Saturday, April 2, 2011
Another comment on Connick v Thompson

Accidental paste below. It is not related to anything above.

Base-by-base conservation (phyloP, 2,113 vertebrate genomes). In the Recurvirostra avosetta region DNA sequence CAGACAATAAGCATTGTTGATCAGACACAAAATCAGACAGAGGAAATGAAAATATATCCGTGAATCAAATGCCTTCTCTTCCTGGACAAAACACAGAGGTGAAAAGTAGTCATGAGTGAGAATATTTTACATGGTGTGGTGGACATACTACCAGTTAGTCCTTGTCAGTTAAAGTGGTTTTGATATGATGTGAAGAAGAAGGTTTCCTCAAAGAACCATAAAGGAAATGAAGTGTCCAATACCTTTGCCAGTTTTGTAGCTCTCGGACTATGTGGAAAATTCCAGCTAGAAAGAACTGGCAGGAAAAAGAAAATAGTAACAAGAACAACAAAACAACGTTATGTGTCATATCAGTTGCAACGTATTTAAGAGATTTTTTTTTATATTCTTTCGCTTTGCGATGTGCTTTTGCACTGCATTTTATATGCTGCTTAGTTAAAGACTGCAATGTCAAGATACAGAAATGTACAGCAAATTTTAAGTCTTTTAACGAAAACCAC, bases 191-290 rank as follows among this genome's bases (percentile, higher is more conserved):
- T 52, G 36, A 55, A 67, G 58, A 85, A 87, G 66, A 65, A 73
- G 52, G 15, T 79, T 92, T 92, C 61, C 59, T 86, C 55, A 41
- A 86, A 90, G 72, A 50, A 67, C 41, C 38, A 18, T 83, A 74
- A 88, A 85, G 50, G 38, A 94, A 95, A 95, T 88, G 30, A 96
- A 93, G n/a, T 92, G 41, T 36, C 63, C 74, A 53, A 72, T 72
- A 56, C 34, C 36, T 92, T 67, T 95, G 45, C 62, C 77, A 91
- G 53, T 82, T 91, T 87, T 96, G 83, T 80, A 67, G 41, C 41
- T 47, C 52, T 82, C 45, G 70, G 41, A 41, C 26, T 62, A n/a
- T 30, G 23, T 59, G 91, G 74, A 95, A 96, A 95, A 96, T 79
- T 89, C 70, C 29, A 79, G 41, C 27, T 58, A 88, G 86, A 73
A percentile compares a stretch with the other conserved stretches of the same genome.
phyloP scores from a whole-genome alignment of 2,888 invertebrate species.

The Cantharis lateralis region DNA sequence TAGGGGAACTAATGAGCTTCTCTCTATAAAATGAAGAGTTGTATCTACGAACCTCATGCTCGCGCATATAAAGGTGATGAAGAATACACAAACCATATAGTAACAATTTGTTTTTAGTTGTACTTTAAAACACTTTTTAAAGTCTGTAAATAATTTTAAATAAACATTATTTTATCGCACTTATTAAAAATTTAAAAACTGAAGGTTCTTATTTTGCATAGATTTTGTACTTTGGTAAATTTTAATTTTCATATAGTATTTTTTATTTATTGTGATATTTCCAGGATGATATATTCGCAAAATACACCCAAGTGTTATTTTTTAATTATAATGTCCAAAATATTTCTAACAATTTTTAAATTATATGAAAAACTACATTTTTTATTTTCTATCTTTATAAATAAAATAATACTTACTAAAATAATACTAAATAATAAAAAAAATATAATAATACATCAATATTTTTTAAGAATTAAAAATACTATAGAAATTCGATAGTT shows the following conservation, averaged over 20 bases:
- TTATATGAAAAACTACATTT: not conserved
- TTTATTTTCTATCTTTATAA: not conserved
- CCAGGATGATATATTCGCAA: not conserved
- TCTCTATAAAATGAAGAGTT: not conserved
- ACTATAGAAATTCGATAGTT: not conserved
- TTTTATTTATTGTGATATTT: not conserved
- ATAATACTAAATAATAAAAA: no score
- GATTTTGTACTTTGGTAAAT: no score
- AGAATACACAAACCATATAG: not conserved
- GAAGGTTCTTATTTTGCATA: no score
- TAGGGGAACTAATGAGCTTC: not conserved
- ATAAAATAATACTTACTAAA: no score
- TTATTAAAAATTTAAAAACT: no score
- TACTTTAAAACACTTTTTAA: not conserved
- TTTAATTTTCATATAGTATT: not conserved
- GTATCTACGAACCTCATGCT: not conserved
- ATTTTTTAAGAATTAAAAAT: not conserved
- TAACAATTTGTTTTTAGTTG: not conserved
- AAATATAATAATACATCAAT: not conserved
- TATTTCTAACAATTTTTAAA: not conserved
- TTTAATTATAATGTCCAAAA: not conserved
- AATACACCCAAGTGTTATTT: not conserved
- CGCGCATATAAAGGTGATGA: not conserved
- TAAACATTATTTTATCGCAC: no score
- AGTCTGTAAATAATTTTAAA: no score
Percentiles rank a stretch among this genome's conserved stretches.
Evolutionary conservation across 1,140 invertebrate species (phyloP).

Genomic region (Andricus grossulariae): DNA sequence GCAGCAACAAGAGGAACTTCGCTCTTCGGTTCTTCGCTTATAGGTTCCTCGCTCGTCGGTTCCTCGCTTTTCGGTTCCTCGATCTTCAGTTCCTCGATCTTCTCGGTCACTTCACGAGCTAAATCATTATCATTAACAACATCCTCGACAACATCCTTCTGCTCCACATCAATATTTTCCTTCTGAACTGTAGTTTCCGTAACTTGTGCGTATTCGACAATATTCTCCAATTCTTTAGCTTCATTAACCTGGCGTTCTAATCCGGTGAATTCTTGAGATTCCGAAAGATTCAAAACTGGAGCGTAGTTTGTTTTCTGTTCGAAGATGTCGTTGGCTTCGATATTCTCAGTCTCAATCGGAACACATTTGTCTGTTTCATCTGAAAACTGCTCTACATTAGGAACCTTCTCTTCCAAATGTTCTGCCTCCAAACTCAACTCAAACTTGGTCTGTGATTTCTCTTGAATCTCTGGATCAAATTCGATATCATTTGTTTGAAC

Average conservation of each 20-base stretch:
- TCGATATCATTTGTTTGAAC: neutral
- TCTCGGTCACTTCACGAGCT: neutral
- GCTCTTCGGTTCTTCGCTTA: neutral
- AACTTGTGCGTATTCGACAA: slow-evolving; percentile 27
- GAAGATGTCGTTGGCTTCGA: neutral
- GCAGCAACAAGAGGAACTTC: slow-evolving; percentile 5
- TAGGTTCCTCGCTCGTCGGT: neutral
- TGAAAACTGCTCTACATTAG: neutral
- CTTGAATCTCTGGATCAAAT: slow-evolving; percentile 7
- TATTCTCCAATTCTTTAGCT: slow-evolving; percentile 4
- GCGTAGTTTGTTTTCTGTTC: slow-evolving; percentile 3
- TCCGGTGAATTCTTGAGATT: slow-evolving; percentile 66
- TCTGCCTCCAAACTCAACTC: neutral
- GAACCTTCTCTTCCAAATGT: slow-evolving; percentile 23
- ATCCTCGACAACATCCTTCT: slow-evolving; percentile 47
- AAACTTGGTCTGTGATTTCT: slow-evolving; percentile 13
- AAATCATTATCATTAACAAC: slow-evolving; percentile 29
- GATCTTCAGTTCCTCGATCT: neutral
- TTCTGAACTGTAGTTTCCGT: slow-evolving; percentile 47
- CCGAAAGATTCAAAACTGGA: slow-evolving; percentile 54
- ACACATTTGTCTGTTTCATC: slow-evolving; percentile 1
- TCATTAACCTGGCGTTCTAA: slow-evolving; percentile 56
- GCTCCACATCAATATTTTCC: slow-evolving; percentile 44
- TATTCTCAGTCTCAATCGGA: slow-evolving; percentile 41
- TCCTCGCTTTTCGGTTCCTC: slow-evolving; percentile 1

Lisa McElroy of the SCOTUS blog writes: "Connick v. Thompson was the classic case in which the Justices were sharply divided on ideological lines: Justice Thomas wrote an opinion for the majority that was joined by the Chief Justice and Justices Kennedy, Scalia, and Alito; meanwhile, Justice Ginsburg felt so strongly about her dissent (which was joined by Justices Breyer, Sotomayor, and Kagan) that she read it from the bench, an action that a Justice will rarely take unless she is well and truly peeved by the majority’s decision. Indeed, the facts of Connick are pretty upsetting and powerful: Thompson did not testify in his own defense at his murder trial because he was afraid that the prosecution would bring up an earlier conviction for armed robbery to try to make him look less believable. He was convicted of the murder, sentenced to death, and served seventeen years in prison, where he came very close to being executed. The catch? Prosecutors never told Thompson’s lawyers that they had blood evidence that would have exonerated him from guilt in the armed robbery case. Had he not been convicted of armed robbery, he could have testified in his own defense in the murder case and possibly been found not guilty; in fact, after the blood evidence came to light, he was acquitted of the murder in a new trial. So it is no surprise that Thompson and the dissenting Justices were upset with the majority’s holding in Connick. Although the prosecutors should have given Thompson the blood evidence, the Court held, when misconduct by prosecutors leads to a wrongful conviction, the district attorney who supervises the prosecutors can only be held liable for his employee’s actions if he was aware of a pattern of similar bad behavior in the office but still did not start a training program for prosecutors. But the dissenters disagreed emphatically, pointing to the fact that several prosecutors acted together to withhold the blood evidence from Thompson’s lawyers. Connick should have been able to see that his office’s failure to train prosecutors could have led to this kind of failure to follow the law, the dissenters contended, and Thompson should be allowed to recover damages for the harm he suffered – including many years on death row and several near executions."